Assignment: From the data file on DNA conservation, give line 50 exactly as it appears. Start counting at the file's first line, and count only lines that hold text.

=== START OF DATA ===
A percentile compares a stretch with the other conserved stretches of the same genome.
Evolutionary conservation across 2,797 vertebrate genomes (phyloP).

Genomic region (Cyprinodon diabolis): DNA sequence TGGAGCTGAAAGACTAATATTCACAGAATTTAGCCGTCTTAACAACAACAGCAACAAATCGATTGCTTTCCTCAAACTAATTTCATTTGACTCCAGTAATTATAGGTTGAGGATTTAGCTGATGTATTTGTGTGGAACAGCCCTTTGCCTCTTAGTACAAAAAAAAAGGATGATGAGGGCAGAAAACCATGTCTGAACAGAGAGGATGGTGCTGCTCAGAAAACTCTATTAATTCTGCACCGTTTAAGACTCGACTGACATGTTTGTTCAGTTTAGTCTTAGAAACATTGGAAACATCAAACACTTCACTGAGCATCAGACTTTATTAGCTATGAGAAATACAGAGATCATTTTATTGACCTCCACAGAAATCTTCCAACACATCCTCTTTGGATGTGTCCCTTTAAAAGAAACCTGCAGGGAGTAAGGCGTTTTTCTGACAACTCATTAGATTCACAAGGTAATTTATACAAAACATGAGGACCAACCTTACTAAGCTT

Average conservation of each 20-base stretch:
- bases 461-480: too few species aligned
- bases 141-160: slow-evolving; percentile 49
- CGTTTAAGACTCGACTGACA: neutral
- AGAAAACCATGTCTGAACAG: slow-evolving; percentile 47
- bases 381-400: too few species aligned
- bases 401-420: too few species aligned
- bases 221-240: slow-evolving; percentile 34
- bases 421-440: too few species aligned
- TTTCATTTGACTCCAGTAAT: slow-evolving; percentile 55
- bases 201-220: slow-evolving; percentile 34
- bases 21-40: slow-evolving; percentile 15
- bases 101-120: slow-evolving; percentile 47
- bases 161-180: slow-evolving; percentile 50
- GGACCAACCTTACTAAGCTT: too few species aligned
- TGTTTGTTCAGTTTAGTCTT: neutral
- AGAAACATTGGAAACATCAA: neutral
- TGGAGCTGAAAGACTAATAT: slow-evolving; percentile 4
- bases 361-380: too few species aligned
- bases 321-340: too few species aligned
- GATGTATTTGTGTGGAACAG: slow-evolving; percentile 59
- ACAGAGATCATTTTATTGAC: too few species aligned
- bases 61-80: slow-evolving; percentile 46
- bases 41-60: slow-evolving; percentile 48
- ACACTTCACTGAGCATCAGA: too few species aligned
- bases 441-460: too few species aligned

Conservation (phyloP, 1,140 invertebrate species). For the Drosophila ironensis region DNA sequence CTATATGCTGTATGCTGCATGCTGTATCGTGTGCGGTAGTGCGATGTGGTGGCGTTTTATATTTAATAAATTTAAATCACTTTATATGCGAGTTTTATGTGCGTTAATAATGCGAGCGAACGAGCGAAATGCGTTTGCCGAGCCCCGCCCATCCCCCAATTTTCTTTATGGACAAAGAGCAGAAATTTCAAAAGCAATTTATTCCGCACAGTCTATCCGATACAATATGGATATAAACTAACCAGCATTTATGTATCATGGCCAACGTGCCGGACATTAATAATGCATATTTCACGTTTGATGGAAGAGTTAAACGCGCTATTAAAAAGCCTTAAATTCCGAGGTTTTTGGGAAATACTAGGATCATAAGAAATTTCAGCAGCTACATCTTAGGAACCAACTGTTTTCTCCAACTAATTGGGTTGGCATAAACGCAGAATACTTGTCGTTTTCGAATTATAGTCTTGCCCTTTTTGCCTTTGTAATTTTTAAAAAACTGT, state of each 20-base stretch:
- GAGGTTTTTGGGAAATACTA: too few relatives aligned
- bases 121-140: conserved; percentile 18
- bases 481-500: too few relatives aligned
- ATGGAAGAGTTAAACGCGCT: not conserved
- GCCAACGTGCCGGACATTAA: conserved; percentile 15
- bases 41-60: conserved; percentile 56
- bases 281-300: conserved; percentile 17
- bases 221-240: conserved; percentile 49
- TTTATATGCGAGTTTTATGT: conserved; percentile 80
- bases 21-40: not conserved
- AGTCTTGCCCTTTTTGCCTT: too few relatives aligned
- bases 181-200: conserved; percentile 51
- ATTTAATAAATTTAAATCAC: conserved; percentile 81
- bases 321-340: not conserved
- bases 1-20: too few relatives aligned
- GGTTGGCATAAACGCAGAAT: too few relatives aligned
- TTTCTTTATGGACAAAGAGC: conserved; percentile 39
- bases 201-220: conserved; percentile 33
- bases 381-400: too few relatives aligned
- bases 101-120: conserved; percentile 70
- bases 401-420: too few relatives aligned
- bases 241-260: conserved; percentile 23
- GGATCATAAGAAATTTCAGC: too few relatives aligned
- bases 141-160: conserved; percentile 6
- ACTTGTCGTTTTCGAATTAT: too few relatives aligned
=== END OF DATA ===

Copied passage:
- bases 101-120: conserved; percentile 70